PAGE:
Does the VA encourage veterans to enroll in Medicare?
For this answer, let’s go right to the source, the Veterans Health Benefits Guide.
“VA does not recommend that Veterans cancel or decline coverage in Medicare (or other health care or insurance programs) solely because they are enrolled in VA health care. Unlike Medicare, which offers the same benefits for all enrollees, VA assigns enrollees to enrollment priority groups, based on a variety of eligibility factors, such as service-connection and income. There is no guarantee that in subsequent years, Congress will appropriate sufficient funds for VA to provide care for all enrollment priority groups. This could leave Veterans, especially those enrolled in one of the lower priority groups with no access to VA health care coverage. For this reason, signing up for Medicare as a secondary source of coverage may be in the Veteran's best interest.
“In addition, a veteran may want to consider the flexibility afforded by enrolling in both VA and Medicare. For example, veterans enrolled in both programs would have access to non-VA physicians (under Medicare Part A and Part B) or may obtain prescription drugs not on the VA formulary if prescribed by non-VA physicians and filled at their local retail pharmacies (under Medicare Part D).”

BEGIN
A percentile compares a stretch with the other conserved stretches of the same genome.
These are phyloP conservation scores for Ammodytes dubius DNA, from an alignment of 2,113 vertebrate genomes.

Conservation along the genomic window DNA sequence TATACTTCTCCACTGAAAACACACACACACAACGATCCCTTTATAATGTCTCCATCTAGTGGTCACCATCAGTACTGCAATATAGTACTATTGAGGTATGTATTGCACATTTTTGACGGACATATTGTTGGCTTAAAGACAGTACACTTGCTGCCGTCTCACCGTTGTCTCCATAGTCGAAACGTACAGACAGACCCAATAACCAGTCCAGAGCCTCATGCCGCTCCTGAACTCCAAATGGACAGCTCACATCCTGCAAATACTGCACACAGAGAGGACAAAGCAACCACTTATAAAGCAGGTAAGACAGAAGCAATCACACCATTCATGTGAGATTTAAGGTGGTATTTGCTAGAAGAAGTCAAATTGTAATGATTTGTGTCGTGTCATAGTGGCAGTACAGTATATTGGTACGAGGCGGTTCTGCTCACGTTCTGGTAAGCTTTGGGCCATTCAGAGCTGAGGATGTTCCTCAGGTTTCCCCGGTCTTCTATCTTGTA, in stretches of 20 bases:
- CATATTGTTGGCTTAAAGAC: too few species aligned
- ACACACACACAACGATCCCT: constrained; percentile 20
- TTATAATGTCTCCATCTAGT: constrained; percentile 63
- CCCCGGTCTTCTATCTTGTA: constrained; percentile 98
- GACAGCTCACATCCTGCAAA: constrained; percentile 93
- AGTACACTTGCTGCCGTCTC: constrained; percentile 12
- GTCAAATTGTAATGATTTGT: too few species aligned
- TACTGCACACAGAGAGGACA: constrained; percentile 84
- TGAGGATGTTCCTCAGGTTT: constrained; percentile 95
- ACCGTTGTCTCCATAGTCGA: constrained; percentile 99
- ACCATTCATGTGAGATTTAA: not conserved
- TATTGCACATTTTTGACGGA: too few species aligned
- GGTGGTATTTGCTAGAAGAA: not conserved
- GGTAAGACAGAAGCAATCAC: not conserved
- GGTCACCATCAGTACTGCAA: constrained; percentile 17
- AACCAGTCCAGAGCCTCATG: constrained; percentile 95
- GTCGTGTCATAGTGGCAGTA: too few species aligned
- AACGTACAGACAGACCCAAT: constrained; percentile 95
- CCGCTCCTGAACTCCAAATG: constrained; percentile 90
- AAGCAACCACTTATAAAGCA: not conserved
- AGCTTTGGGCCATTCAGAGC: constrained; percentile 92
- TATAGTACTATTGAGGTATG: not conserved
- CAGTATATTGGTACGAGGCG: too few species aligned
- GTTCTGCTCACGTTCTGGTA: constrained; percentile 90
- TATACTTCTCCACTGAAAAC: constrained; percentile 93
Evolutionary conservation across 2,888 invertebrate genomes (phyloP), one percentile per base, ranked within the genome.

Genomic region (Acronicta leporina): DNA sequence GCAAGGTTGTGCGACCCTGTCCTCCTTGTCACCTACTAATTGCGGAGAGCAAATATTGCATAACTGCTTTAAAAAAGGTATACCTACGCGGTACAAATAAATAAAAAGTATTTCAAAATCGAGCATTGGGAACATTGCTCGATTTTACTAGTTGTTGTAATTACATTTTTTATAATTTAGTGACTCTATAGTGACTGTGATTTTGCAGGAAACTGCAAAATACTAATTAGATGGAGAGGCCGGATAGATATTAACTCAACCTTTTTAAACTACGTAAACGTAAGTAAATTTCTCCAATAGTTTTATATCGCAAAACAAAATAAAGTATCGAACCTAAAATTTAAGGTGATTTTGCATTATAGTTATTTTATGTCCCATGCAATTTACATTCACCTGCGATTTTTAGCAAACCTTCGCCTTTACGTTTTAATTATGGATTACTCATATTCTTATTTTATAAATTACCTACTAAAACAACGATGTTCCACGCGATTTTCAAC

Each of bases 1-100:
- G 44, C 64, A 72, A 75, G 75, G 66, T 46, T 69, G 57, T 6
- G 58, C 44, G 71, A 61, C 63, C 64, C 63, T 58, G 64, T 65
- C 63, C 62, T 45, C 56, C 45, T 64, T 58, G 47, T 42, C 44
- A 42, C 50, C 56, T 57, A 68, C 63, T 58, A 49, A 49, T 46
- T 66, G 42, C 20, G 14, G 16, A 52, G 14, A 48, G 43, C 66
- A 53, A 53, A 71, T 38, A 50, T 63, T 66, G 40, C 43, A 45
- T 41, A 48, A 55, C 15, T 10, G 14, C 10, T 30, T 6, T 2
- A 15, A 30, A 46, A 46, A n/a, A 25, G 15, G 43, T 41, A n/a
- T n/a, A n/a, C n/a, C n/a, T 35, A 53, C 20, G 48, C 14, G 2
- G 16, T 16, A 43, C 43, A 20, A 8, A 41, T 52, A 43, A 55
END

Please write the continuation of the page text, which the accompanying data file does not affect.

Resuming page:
Also note, if a veteran does not enroll in Part B, medical insurance, he or she may be subject to a late enrollment penalty.
“Creditable coverage for Medicare Part B can only be provided through an employer. As a result, VA health care benefits to veterans are not considered creditable coverage for the Part B program. So, although a veteran may avoid the late enrollment penalty for Medicare Part D by citing VA health care enrollment, that enrollment would not help the veteran avoid the late enrollment penalty for Part B.”
Remember, Medicare Part A, hospital insurance, is premium-free for anyone who has worked (or whose spouse has worked) and paid taxes for 10 years.Last updated: 07-03-2019